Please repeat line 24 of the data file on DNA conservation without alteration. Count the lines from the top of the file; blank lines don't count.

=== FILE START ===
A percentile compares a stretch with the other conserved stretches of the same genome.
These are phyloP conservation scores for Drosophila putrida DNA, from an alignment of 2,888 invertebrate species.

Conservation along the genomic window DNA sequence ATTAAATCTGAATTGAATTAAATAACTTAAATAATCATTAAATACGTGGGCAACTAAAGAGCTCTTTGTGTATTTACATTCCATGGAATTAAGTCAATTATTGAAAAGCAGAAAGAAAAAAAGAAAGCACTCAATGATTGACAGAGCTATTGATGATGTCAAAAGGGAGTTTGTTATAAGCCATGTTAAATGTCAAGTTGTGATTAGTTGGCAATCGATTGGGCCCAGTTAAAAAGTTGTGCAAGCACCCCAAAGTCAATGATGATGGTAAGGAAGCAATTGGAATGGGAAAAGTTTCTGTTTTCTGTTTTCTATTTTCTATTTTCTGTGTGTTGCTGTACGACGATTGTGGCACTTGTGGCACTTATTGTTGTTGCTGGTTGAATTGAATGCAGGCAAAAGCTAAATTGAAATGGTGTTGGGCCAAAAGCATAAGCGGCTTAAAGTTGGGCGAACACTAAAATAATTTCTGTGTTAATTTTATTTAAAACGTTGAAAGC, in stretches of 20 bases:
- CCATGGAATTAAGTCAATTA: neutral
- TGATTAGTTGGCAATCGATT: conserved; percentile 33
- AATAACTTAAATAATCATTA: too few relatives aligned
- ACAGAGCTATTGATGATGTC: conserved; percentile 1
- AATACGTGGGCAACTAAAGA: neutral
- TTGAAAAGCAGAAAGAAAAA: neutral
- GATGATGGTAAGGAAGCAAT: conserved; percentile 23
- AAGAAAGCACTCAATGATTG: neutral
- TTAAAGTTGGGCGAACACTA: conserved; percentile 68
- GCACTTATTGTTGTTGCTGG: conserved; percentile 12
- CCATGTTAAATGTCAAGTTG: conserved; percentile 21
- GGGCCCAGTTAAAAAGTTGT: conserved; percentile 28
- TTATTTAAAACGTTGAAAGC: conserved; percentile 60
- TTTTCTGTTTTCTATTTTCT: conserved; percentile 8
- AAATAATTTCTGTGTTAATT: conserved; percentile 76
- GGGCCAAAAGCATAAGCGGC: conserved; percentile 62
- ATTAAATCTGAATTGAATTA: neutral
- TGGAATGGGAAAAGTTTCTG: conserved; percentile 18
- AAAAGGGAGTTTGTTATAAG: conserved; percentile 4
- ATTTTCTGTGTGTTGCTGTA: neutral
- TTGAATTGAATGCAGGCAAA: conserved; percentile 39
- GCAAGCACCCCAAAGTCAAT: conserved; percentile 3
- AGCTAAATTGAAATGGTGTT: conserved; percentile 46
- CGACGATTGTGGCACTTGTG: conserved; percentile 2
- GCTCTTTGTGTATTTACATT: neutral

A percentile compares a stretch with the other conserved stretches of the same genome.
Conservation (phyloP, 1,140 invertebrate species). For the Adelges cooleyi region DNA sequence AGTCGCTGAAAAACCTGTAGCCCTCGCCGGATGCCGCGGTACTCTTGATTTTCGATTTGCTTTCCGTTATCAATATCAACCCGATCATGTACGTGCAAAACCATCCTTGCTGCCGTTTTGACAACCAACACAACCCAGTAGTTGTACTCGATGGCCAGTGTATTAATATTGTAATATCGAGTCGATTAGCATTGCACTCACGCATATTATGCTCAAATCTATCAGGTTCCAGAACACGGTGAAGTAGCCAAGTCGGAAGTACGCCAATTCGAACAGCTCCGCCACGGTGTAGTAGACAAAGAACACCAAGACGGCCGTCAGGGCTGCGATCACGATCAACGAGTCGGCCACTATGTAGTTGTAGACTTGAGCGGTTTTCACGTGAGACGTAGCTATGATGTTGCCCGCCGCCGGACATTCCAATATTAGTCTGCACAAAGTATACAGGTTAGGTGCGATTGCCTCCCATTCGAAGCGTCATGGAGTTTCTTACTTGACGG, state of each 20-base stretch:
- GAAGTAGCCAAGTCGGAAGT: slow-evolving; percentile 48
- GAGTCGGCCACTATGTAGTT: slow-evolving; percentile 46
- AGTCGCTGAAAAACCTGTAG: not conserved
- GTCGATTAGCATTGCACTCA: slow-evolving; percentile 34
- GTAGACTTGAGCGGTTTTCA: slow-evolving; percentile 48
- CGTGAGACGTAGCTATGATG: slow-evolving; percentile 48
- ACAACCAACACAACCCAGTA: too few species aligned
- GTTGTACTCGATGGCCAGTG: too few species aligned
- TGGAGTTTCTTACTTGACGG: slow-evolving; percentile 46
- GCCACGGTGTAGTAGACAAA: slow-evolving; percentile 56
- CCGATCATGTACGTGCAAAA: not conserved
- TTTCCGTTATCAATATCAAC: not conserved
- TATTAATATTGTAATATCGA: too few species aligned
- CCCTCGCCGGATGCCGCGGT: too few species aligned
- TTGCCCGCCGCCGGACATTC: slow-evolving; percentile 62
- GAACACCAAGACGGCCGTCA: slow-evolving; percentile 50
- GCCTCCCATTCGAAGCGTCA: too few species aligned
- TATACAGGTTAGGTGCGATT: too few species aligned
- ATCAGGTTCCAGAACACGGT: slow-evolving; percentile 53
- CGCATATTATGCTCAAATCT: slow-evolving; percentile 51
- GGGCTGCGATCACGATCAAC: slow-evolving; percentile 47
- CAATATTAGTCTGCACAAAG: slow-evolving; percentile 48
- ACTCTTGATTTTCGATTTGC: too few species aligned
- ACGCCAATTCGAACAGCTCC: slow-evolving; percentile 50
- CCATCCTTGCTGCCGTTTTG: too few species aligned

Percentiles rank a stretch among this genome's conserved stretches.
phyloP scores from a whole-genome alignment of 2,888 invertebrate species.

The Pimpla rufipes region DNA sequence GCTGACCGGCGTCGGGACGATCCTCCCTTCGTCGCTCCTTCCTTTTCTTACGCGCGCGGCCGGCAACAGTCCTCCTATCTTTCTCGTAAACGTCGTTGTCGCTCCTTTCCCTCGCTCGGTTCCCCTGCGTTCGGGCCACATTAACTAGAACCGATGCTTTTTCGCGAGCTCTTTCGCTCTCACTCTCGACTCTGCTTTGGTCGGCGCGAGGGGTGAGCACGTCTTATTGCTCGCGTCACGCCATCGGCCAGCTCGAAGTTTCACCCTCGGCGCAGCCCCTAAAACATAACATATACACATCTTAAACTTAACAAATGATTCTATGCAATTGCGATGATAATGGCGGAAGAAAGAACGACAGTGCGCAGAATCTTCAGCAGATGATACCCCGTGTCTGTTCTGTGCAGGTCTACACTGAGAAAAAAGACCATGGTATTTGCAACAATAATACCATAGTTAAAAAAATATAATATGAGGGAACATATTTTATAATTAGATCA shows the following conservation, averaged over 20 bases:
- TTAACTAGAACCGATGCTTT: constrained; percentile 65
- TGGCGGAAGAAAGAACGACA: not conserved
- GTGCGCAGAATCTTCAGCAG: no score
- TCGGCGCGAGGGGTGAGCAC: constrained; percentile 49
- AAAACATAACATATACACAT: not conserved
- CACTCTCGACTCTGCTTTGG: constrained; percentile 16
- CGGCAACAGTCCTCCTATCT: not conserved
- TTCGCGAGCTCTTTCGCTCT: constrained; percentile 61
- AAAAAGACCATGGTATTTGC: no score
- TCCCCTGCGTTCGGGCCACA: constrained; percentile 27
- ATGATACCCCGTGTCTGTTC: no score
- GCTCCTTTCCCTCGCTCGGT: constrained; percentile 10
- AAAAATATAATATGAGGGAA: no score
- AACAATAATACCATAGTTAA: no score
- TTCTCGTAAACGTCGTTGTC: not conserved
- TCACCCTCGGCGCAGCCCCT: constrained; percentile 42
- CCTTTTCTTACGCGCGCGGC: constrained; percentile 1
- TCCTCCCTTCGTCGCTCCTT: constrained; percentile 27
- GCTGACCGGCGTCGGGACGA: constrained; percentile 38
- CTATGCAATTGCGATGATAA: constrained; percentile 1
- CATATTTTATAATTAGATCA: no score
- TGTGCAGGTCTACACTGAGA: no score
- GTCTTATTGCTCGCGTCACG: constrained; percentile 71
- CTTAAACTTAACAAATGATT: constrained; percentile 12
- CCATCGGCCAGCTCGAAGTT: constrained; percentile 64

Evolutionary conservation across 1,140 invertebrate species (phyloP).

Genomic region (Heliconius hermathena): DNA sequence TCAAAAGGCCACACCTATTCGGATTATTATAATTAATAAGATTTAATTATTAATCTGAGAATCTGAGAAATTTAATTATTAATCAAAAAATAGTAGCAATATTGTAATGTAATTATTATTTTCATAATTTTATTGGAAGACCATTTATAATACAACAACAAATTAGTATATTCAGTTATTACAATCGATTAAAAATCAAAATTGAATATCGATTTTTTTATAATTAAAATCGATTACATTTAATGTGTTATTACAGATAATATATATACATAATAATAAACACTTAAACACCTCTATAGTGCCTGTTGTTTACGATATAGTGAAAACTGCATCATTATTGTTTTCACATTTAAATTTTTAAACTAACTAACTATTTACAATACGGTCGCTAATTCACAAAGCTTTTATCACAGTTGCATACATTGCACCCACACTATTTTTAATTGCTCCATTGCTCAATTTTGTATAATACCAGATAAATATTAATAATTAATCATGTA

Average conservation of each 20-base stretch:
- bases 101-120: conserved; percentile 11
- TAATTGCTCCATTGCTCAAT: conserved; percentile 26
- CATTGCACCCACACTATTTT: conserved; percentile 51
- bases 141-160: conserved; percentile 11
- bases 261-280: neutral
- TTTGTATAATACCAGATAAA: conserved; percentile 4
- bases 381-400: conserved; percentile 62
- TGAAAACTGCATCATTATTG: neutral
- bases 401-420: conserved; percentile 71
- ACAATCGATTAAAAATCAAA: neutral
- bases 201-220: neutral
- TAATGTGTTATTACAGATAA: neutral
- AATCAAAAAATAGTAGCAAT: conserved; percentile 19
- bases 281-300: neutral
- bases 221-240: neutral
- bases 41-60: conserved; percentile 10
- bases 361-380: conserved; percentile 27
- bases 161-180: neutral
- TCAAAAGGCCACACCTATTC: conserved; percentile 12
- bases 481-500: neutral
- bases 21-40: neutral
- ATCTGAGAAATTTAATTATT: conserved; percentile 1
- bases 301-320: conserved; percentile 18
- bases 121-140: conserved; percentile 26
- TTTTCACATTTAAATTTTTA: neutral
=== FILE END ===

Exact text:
- TTGAATTGAATGCAGGCAAA: conserved; percentile 39